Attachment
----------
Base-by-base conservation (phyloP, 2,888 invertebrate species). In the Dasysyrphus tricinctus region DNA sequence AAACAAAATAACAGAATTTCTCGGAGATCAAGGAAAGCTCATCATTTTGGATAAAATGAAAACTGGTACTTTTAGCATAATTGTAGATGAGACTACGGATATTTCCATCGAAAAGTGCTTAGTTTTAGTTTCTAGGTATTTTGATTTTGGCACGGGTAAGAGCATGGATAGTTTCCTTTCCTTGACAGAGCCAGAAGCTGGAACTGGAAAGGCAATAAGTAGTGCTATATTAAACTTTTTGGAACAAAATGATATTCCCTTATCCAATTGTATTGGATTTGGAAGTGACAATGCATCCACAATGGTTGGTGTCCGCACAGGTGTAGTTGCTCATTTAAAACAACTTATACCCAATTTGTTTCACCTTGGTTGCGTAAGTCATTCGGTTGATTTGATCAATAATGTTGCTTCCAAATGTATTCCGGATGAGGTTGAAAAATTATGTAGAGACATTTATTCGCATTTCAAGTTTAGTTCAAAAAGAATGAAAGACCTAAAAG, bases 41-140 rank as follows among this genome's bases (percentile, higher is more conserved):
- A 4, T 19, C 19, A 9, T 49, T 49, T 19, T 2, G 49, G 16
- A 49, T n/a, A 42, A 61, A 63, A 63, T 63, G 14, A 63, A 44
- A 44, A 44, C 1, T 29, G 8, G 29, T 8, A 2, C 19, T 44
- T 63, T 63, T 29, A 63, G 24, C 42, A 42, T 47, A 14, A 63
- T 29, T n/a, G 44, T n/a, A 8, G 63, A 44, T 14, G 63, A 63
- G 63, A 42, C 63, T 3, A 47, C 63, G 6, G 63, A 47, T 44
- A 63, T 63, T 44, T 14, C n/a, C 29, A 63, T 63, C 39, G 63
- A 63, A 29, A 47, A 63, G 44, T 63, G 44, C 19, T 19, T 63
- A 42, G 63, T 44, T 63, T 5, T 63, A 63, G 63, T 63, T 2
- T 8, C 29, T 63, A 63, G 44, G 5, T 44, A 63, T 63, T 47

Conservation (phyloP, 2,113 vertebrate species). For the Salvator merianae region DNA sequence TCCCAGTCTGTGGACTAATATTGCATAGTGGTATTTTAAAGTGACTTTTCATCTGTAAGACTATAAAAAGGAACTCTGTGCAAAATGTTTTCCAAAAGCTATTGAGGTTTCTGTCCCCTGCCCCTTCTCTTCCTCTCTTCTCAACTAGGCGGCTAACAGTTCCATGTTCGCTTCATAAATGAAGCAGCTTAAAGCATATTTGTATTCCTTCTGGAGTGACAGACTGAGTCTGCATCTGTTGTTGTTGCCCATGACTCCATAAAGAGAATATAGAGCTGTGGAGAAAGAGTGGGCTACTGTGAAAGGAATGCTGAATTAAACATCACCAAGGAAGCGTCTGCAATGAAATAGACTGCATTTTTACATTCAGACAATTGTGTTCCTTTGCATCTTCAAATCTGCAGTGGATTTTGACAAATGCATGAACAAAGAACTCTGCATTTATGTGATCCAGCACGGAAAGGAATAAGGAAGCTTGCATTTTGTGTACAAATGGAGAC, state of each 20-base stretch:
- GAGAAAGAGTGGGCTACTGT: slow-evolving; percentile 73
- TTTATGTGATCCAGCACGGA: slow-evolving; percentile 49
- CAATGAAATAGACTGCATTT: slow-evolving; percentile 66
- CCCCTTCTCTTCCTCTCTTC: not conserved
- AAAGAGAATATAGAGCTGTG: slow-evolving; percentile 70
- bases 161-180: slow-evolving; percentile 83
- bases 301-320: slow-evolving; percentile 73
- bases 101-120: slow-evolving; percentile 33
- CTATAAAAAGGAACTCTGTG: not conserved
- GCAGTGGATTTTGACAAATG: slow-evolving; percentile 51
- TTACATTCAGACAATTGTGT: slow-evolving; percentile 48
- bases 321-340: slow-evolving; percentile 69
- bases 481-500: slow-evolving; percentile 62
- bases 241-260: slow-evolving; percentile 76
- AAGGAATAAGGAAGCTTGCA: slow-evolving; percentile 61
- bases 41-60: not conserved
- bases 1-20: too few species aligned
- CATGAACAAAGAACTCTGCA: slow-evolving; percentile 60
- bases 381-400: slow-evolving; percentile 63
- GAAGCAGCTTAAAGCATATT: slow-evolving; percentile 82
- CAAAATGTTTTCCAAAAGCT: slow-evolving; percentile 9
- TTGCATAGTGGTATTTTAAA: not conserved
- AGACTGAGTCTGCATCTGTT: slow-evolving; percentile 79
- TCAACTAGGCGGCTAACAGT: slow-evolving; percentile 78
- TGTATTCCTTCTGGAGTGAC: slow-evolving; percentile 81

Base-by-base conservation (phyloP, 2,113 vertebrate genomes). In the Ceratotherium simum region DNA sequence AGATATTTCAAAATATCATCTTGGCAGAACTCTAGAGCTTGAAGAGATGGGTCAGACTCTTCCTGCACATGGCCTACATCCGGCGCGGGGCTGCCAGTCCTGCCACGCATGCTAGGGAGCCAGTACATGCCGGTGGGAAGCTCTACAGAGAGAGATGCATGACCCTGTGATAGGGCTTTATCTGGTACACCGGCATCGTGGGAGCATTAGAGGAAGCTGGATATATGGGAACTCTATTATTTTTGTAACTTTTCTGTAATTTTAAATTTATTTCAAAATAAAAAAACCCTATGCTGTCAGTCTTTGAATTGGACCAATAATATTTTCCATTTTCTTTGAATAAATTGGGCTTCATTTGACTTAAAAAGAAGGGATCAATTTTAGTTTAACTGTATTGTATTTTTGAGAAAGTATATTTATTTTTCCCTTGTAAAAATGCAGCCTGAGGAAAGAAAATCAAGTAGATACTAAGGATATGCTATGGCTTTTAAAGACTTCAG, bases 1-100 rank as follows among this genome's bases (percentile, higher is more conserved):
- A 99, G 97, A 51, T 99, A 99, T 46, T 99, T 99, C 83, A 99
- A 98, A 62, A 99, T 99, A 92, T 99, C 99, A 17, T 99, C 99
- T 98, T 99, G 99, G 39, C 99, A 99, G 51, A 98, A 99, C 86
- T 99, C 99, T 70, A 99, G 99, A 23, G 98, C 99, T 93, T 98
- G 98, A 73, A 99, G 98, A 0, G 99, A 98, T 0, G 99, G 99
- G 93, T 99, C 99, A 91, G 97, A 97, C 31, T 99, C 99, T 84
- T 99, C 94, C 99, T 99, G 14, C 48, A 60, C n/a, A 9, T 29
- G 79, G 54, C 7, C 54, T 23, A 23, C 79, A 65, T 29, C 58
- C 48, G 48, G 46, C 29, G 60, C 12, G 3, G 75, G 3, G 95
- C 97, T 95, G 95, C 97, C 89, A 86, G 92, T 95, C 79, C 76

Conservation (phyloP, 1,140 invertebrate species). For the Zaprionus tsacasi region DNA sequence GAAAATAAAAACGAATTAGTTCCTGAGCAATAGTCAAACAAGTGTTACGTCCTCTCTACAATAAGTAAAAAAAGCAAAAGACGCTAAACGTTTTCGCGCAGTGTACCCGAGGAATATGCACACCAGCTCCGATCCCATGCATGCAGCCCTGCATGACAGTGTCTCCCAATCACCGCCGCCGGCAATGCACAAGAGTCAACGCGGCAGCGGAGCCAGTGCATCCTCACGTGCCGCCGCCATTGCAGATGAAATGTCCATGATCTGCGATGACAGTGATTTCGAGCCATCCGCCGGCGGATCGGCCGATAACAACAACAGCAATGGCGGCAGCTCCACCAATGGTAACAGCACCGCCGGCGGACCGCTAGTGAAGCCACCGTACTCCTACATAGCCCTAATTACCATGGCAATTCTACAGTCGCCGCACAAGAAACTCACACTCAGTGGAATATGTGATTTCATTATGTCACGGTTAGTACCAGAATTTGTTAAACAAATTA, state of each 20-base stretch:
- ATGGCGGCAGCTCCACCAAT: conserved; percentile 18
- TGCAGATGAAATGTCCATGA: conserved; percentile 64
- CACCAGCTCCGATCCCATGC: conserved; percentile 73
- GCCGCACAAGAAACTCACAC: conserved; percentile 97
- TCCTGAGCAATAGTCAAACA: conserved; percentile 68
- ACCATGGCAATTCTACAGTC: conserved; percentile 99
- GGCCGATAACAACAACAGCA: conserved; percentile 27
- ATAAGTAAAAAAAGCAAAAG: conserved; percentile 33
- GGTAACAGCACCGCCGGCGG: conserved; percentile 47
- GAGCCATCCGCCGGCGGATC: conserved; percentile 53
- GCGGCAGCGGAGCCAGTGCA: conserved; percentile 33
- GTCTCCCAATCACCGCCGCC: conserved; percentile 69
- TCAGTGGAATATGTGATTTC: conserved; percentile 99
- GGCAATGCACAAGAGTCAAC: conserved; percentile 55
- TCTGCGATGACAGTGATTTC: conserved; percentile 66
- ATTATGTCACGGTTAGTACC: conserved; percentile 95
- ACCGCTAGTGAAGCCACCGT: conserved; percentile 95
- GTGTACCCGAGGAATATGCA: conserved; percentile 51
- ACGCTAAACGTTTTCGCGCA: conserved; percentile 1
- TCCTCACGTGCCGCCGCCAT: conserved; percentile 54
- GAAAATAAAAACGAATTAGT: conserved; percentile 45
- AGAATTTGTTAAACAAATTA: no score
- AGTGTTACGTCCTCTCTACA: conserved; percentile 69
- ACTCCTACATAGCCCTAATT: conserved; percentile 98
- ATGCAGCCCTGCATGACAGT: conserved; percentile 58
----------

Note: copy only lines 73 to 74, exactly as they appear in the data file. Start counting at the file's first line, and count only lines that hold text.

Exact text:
- ACTCCTACATAGCCCTAATT: conserved; percentile 98
- ATGCAGCCCTGCATGACAGT: conserved; percentile 58